You also opened up a new studio as well. Yes, the Red Tree Tattoo Gallery. I had had Stained Skin for a long time, and then I opened up a second studio back in my hometown, Newark, OH, which is an hour away. The shops became really successful, with a lot of great artists, but it got to a point where I was running both shops and Hell City, and I had too many irons in the fire. Something had to give. So I sold both busy studios, and I designed a private studio to keep tattooing on my own, which allowed me to grow Hell City. After a while, you start to miss the studio environment, the camaraderie with other artists and just shooting the shit. Once Hell City grew and was running smoothly, I then wanted to do a shop again, but not another street shop. The whole format for the Red Tree Tattoo Gallery is an appointment-only, full custom studio and art gallery with really good tattoo artists who each have their own style. The top floor is all tattooing. There are five tattoo artists and an art gallery. The downstairs is like Hell City headquarters for organizing the conventions, but also half of the downstairs is True Tubes, where we handle orders and things like that. What we’ve also been doing lately with the shop is having paint nights. It started out just painting ourselves and then it grew. We’ve had a lot of tattoo artists from other shops come to our paint nights. There were 25 people painting last time.
Between tattooing, running a studio, the conventions, the products, and having a personal life, how do you balance your time? It’s a careful balance. The key to doing everything is to be extremely organized. I’m proactive, not reactive. I don’t try to cram everything in. Three weeks after Hell City ends, I start working on the next one, so I pace myself. Now, do I go ape-shit crazy sometimes? I’m not going to lie. It’s hard to do it all always with a smile on your face.
You’re lucky to have a strong wife. Alissa is awesome. She understands and she can deal with me when things are stressful. It’s weird; she almost never gets in a bad mood. So when I get in a bad mood, she’ll just point out a whole other view of the situation and also remind me that people would kill to be in the position I’m in. I could never find another girl like her, who could deal with everything and be as creative and offer a lot of advice. She also has her own thing, shooting for Suicide Girls. She’s their Midwest staff photographer.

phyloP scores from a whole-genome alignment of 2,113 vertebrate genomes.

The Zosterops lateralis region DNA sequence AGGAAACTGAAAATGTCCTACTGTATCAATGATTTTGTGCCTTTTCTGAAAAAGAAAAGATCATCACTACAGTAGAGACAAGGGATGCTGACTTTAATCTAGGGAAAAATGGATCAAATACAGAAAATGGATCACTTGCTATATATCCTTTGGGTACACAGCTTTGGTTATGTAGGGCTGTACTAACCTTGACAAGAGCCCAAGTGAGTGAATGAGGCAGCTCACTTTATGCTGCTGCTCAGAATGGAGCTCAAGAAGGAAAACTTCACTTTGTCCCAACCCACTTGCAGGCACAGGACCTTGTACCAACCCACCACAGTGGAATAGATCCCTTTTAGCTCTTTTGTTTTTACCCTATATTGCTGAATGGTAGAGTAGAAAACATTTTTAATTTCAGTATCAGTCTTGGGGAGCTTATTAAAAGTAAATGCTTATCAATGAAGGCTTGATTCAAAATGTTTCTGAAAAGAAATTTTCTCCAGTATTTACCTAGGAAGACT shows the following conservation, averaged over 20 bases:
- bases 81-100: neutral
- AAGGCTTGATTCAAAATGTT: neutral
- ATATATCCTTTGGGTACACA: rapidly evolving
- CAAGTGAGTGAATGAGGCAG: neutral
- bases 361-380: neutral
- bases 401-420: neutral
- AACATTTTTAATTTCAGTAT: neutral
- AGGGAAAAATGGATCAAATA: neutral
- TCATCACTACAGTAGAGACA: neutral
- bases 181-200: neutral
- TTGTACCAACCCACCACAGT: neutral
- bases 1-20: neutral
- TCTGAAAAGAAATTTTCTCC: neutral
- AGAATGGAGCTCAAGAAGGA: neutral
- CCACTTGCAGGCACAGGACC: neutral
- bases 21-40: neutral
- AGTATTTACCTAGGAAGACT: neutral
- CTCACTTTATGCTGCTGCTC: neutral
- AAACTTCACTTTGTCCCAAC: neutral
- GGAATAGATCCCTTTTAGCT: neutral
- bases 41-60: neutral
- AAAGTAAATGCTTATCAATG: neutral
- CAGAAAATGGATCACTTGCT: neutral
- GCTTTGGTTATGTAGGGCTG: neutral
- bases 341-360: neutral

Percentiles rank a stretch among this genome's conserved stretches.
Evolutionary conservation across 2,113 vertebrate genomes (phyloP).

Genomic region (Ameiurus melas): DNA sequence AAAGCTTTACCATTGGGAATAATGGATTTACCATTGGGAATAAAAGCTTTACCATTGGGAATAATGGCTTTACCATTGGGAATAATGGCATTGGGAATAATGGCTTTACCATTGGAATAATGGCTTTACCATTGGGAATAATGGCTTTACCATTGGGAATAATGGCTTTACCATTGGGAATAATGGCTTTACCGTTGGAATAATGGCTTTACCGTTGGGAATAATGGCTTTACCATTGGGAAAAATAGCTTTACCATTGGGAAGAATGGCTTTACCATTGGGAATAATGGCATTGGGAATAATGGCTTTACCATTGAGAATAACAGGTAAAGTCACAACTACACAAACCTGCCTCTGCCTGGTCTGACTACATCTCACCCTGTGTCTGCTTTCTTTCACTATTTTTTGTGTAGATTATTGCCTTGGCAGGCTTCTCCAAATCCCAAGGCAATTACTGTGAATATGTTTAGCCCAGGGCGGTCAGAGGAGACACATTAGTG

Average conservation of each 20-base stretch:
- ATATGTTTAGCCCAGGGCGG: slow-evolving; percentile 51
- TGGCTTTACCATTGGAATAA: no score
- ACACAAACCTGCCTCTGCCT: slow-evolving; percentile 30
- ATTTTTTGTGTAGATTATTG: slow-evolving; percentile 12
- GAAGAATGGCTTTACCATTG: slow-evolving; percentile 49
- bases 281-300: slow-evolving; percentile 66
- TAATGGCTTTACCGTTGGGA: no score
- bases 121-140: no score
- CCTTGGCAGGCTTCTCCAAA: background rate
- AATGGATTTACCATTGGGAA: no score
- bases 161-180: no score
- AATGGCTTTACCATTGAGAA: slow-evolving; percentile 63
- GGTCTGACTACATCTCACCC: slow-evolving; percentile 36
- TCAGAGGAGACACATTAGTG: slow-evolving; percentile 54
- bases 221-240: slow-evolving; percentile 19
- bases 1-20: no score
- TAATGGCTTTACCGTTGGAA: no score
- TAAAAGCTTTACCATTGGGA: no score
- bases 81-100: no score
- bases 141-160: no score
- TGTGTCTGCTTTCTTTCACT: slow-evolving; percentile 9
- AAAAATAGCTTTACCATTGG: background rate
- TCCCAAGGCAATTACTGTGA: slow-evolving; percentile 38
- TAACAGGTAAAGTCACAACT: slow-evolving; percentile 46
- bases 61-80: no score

To help relax, do you do yoga or meditation or something like that? I don’t have that much time these days, but I have done some martial arts. Now
I just exercise to stay fit. When you feel good, things just flow.
Tattooing does really take its toll on the body. It does. I have what’s called meralgia paresthetica. It’s a compression of my femoral nerve in my left leg from tattooing wearing tight belts and leaning over my clients so that my belt has compressed the nerve. I get numbness in my leg, burning sensations, and cramps. That’s the one thing that will probably lead to my retirement as far as sitting and tattooing every day. It’s also what has motivated me to do other things outside of actually doing a tattoo. The next generation needs to be aware of this. As tattooists, we shove crappy food in our faces; we sit there hunched over and twist to one side; we have eyesight, hearing, and spine issues. You don’t really think about it until you have an issue. So I recently gave a seminar at the Paradise Tattoo Gathering called “The Longevity of the Tattoo Artist,” which talked about yoga, stretches, and everyday preventative measures tattoo artists can take. Like, if your client has to use the restroom, get up and stretch for a second, and focus on yourself for a moment. Tattoo artists focus on everything but themselves, so this was a way to say, “Pay attention to yourself.”
With your type of schedule, you have to be especially mindful of that. People always say to me, “Dude, you’re so fucking busy.” But I’m not going to be forever. There will be a finish line, and at that point, I can look back and know that I put forth every amount of energy I had into every project I did, and it actually made a difference.